Want a deeper insight into what an ICS placement looks like? Read the amazing blogs written by our past and present volunteers. Enjoy the journey!

Malawi: Encountering cultural myths and cultural differences - Part 2

Encountering cultural myths 

Within our team we are facing many challenges in the field to combat issues around gender equality, HIV and sexual reproductive health, in addition to disability rights, whilst all developing as individuals. We have already completed two awareness days and three outreach sessions. We are currently planning to deliver three peer education sessions and learning a lot along the way. It is safe to say we have our hands full.


Honduras: San Benito poetry

The day of the community event with a few people scared, hoping that we remembered the dance we prepared.

The school children had a dance and a sing, now the event is in full swing. 

Hoping the rest of the community we would meet, the Morris dancing went down a treat. 

The nationals went up on stage and did their dance, which had the whole audience in a trance.

Now the event has been and done, back to work in the hot sun. 


Malawi: Host homes and cultural difference - Part 1

Host homes

Living in a host home on your ICS placement is undoubtedly one of the most enjoyable parts of the journey. Although daunting at first, after just two weeks, being part of a family is reducing my level of homesickness. It also enables you to get the full cultural exchange and feel part of the community, which would be extremely difficult under any other circumstances.


Malawi: The reflectors

To think about what happens in the ICS programme, it is a great achievement. This programme really takes you to another level in life because of the confidence, skills and knowledge you can gain from taking part in ICS. The amazing and fantastic knowledge you gain by the end of the twelve weeks can contribute to big achievements in your life, as you may be more capable to pursue your own plans in life with the confidence and skills you gain from the ICS placement.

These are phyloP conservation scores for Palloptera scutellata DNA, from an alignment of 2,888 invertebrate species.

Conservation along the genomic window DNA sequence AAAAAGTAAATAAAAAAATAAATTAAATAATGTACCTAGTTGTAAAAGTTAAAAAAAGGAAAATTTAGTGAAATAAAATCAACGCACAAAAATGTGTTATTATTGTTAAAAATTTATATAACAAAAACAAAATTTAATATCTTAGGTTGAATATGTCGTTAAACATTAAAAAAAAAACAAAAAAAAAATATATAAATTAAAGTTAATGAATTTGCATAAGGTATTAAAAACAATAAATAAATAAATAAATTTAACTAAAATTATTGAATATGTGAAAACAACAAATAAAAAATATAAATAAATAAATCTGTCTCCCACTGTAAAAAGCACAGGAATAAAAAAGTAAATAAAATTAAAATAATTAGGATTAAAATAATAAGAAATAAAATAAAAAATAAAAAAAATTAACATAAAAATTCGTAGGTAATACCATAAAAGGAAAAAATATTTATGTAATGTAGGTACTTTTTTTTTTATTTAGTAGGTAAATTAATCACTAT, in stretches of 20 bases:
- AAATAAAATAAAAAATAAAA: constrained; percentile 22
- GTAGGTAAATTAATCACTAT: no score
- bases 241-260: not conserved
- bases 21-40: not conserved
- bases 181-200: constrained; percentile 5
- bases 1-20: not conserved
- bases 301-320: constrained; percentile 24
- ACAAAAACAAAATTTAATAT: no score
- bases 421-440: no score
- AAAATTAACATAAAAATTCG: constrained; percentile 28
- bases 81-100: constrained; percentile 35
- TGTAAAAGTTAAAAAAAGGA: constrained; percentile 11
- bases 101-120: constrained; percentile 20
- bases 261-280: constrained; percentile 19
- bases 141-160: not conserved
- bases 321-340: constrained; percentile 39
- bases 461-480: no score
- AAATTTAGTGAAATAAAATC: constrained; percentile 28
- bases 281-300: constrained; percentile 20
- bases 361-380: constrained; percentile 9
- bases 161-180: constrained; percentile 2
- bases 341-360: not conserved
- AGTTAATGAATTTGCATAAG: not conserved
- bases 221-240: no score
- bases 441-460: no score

El Salvador: First week of bio-construction

This week, we started building the structures on the Path to Peace. On Monday and Tuesday, we were lucky to have Ana Maria (the bio-construction expert) advising and teaching us. The structures we are building are: a bench/rest area, a small house for storing amenities and three signposts. So far, we have levelled out the ground for the house, filling holes with rocks and concrete to secure the foundations of the building. The house is near the bottom of the Path to Peace so is relatively easy to walk to.


Malawi: Cultural differences - Malawi and mirrors

In my last blog, I discussed the cultural difference between the UK and Malawi concerning time and the different factors that make up progress. I concluded that the UK had a lot to learn when it comes to the treatment we afford each other. We have placed too much dependence on material wealth, work and self-interest due to having so much expectation to achieve happiness and a sustainable future. This has led us to take the priceless things for granted, such as family, friends and the NHS.


Malawi: Preparation is half of the victory

I was reminded frequently through Progressio and a range of contacts that I would need patience diplomacy and the ability to keep a level head during development work. This effect was always going to be amplified considering my team were embarking on the first cycle of a fresh project! I would be lying if I said my resolve hasn’t been tested even in the first few weeks of placement. 


Nicaragua: A day in the life of an ICS volunteer in Parcila

More often than not, days at Jacinta and Roger’s house start at the early hour of 4:30am when my new nemesis, the rooster, decides to try and out-sing his barber shop quartet. For the next hour, I struggle to get back to sleep as the remaining farm animals begin to rise and also continuously check the mosquito net is firmly closed. At 6am its time for the much enjoyed early morning workout, and like most other days we have an audience. The locals watch on fascinated by the way we exercise on the floor to blaring music and attempt to do pull-ups on a tree branch. 


Zimbabwe ICS Case Study - National volunteer Kudzai Chimeura

Our April - June 2016 cycle of volunteers in Zimbabwe were the last cycle to work alongside partner organisation Diocese of Mutare Community Care Programme (DOMCCP) after four years. The team have complied a series of case studies demonstrating the impact the ICS programme has had in Mutasa.